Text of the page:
Coping with diversity cannot be meaningfully undertaken without some probing of what is meant by "diversity. " The word is opaque and ideologically loaded, and has been used as a convenient label to connote very different realities and to underpin quite different programmes of action. First, some have used "diversity" as a picturesque word to describe the outcome of the great shuffling of population that...


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Chapter 1 The Problematic of Cultural Pluralism

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pp. 13-23

Betting on diversity is a moral and political act. It is "the celebration of human possibilities." This position is based on the beliefs that the best way in which individuals can make a good life for themselves is to have a plurality of values at their disposal; that cultural plurality is an asset; and that it is the role of the state to create the conditions in which diversity can blossom (Kekes 1993). However,...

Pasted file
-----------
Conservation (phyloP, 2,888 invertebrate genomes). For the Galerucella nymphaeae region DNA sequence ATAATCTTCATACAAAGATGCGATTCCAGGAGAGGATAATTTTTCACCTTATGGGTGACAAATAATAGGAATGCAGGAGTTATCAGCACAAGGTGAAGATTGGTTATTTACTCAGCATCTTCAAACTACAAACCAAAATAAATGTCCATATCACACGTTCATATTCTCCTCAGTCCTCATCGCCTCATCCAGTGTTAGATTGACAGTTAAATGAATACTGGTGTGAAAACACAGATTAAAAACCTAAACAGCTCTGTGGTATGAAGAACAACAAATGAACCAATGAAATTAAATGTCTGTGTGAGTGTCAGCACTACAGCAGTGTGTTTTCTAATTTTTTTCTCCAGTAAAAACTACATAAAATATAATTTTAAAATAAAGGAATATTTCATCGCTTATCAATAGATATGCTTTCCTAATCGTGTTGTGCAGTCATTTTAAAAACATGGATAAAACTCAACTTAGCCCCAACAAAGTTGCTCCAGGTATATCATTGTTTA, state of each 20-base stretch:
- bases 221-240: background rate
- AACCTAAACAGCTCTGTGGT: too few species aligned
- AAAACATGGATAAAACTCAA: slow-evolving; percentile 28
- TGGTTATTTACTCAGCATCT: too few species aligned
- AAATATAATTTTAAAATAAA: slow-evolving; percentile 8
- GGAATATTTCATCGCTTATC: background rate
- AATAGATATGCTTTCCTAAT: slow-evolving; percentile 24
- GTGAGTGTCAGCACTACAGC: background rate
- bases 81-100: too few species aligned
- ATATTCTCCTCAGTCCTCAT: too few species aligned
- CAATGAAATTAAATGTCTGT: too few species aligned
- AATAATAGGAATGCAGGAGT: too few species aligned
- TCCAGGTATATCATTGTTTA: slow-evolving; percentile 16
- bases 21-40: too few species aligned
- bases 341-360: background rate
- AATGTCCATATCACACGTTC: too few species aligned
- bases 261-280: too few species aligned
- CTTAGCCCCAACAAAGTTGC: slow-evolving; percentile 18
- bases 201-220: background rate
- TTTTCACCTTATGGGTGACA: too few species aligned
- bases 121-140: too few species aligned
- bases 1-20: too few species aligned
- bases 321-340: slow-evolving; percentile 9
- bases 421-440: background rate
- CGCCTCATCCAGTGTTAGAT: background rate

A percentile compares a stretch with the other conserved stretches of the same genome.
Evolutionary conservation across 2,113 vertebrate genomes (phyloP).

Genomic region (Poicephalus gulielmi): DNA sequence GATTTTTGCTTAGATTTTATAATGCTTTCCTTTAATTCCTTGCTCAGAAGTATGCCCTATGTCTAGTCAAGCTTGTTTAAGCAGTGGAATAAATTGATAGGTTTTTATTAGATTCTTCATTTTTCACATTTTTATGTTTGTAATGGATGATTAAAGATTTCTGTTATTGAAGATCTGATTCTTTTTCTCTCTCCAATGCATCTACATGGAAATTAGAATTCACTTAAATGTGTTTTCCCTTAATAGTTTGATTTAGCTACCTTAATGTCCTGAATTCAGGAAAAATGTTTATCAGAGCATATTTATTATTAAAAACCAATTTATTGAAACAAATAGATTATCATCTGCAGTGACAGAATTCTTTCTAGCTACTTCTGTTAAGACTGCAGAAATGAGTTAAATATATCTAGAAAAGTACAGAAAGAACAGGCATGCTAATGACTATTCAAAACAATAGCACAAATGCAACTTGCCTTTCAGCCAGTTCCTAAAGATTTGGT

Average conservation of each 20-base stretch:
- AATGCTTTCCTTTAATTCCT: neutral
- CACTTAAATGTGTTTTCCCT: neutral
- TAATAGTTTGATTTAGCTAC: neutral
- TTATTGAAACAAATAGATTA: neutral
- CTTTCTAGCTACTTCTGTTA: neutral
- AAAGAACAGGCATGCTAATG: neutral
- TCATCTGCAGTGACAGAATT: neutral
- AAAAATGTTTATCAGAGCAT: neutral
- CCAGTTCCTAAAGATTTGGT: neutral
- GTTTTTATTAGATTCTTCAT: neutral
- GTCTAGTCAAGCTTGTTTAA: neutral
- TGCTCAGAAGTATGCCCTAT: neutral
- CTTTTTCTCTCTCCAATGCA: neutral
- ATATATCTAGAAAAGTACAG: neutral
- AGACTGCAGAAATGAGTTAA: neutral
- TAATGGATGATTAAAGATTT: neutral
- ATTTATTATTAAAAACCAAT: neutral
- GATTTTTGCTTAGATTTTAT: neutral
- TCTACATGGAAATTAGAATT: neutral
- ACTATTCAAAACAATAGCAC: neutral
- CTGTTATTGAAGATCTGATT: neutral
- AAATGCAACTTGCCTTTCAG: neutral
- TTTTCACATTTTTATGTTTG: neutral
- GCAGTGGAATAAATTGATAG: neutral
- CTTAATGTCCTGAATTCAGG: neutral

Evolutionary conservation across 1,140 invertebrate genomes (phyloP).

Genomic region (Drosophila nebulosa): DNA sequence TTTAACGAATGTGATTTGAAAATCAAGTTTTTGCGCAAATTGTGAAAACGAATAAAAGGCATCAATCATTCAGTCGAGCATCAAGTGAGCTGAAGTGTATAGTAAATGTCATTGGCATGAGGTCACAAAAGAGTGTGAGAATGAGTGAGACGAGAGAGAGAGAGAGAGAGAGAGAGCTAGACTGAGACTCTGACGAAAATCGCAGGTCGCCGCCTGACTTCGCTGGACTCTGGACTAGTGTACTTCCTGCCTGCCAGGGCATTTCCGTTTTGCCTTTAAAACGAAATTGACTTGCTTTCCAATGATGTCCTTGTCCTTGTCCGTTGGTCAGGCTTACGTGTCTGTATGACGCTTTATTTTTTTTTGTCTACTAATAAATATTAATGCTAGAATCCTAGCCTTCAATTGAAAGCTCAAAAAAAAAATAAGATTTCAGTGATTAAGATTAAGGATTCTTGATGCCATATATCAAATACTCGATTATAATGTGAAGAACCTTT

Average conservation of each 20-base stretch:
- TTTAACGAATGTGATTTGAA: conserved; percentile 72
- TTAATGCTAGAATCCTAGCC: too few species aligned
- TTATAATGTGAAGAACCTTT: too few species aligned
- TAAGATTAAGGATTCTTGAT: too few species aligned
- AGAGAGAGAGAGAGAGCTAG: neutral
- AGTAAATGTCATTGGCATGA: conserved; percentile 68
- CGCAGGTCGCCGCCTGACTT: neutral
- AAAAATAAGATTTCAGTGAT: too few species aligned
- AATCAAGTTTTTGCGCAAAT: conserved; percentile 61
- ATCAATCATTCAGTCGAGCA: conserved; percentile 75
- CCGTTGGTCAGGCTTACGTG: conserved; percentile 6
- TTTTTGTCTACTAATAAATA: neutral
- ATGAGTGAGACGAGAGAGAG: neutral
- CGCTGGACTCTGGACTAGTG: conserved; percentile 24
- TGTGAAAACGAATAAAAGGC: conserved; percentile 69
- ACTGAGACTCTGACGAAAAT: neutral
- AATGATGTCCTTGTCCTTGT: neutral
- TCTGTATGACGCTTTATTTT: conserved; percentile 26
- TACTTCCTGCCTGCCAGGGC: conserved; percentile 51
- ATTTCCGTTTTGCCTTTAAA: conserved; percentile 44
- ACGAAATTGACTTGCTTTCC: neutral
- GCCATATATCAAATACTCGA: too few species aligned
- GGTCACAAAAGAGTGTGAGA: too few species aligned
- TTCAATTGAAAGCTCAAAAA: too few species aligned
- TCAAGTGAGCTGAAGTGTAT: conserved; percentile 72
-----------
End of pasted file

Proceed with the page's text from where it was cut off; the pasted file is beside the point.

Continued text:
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Chapter 2 Intercultural Relations: A Myrdal–Tocqueville–Girard Interpretative Scheme

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pp. 25-38

A major change in the intensity of cultural interpenetration has taken place over the past one hundred years or so. In remote times and on remote offshore islands, primitive cultures had limited involvement with one another. This does not mean ...

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Chapter 3 Political Philosophy of Multiculturalism